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Counselors, Groups Protest Rule Change Requiring Background Checks For Medicaid Providers

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Karen Kasler
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Social worker Teresa Lampl testifies before lawmakers on the Joint Committee on Agency Rule Review considering the change to Medicaid providers, requiring them to conduct criminal background checks on those providing services.

Hundreds of mental health and addiction counselors could lose their jobs because the state is now requiring criminal background checks for people who provide Medicaid services. Some of those counselors and their employers who’d be affected by the new policy are asking state lawmakers to step in.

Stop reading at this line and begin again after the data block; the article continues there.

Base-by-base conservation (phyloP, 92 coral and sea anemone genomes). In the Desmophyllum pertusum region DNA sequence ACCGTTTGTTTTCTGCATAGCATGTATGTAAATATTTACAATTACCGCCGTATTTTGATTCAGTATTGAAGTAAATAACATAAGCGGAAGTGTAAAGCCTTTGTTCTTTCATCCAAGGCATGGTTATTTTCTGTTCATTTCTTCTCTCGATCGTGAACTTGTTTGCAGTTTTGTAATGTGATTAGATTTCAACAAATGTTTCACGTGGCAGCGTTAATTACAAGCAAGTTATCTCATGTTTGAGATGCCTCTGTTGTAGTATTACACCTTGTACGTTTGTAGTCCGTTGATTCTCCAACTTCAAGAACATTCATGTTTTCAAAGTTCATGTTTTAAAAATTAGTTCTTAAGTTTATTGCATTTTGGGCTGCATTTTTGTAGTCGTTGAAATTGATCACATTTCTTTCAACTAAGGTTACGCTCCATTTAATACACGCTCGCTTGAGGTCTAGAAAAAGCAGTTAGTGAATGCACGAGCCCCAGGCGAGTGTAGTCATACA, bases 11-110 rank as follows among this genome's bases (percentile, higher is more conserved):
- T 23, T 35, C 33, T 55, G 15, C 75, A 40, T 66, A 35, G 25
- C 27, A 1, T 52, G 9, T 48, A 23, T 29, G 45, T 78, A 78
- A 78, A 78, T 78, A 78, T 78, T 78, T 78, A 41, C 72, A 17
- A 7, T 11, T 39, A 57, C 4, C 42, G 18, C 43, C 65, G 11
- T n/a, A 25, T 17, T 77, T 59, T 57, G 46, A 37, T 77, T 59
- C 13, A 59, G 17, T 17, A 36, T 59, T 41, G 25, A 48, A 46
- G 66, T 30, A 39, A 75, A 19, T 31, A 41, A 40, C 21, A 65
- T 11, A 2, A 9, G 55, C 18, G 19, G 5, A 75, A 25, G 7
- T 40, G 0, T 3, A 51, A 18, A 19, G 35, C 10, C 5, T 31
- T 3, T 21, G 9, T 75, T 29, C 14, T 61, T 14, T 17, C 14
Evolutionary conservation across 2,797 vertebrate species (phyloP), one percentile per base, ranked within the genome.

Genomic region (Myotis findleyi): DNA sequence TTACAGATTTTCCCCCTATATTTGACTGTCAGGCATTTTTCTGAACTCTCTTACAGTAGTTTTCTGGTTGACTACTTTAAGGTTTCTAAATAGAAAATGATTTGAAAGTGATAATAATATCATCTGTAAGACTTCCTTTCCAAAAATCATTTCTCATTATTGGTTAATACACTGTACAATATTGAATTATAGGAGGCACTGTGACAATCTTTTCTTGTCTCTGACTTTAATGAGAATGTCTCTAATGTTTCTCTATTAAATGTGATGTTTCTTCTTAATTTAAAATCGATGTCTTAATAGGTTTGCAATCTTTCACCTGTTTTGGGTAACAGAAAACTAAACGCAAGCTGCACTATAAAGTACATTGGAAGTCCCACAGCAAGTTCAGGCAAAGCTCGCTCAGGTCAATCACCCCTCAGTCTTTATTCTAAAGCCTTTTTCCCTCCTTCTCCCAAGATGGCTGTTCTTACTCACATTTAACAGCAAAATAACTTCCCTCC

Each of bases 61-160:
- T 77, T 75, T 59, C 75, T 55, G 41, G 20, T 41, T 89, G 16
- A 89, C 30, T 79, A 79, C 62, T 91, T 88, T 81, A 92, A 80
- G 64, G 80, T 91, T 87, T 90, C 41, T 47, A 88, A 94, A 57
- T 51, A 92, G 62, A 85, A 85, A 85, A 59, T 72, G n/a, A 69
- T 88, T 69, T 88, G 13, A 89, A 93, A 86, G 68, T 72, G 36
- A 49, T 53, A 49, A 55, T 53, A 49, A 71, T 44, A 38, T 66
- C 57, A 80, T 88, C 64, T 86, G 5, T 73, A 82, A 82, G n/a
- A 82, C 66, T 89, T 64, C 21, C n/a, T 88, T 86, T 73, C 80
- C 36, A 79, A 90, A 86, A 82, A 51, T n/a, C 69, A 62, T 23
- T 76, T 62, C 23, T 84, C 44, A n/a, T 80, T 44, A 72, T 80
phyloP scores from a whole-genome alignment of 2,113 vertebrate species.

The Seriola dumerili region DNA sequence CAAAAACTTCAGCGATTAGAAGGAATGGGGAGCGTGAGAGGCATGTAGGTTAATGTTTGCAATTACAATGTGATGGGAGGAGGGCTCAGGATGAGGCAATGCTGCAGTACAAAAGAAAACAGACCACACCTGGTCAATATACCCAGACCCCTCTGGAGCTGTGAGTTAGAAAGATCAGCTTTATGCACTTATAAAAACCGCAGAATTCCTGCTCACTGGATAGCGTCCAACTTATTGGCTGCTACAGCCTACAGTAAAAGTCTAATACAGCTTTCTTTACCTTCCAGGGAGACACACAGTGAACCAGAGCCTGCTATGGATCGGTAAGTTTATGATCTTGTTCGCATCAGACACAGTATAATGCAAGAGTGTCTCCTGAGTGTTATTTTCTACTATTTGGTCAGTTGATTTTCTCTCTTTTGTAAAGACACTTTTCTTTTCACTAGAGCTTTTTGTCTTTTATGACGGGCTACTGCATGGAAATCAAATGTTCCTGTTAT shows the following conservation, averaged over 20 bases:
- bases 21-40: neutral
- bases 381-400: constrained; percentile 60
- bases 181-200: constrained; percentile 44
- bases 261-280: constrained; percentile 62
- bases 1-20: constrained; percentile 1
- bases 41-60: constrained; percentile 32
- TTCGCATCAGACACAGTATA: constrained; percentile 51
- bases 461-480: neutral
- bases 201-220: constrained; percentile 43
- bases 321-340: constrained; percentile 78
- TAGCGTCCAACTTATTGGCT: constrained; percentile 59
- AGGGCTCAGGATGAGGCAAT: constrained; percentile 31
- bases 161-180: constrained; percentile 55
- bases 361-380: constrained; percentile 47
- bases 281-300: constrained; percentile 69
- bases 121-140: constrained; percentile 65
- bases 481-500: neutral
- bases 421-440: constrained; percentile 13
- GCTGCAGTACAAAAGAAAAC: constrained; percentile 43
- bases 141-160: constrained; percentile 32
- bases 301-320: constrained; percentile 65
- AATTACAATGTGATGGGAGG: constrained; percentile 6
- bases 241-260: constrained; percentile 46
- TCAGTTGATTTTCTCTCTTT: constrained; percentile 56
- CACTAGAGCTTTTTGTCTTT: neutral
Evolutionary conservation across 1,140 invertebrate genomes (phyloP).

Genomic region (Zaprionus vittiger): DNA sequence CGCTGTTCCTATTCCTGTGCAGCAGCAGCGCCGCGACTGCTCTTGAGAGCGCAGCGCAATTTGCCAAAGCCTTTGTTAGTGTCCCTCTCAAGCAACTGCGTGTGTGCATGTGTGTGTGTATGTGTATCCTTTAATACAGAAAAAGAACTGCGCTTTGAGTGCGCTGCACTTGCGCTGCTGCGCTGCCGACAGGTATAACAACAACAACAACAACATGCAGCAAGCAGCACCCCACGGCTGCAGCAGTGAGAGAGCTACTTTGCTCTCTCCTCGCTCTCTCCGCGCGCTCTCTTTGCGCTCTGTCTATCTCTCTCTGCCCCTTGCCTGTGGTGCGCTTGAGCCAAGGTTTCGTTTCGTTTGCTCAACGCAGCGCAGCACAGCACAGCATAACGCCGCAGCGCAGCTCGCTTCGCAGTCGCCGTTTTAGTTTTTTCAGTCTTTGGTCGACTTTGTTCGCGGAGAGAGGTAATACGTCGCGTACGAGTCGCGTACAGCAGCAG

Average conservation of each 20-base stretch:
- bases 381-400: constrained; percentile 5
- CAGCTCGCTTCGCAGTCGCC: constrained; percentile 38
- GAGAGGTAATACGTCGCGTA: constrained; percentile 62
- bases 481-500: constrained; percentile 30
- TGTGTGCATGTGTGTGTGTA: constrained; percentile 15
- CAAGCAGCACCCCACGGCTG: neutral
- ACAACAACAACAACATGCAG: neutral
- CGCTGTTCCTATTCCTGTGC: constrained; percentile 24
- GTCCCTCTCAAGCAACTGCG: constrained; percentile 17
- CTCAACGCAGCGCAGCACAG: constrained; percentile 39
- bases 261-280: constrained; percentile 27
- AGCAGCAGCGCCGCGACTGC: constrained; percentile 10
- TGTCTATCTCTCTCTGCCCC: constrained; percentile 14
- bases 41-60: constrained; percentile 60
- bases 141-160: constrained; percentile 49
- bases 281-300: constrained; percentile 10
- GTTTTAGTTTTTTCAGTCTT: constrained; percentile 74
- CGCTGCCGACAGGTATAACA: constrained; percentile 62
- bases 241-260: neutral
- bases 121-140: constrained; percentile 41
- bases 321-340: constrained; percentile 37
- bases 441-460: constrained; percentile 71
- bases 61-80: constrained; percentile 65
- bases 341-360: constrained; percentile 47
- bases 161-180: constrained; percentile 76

Amy Fife has been a counselor and clinical supervisor with the Pike County Recovery Council in Waverly for five years. She is also in long term recovery for opiate addiction after getting caught for drug trafficking.

“They took a chance on me because I did have that felony conviction and because the stigma that goes with that. But they saw something in me, in that I could give hope to other people like I’ve found in treatment myself," Fife said. She testified before the Joint Committee on Agency Rule Review Monday.

Providers say the new requirement hits them when they’re already understaffed and overworked – and that it goes against legislation that limits restrictions on job opportunities for people with prior convictions. They’re asking Ohio Medicaid to create an exemption for licensed providers.

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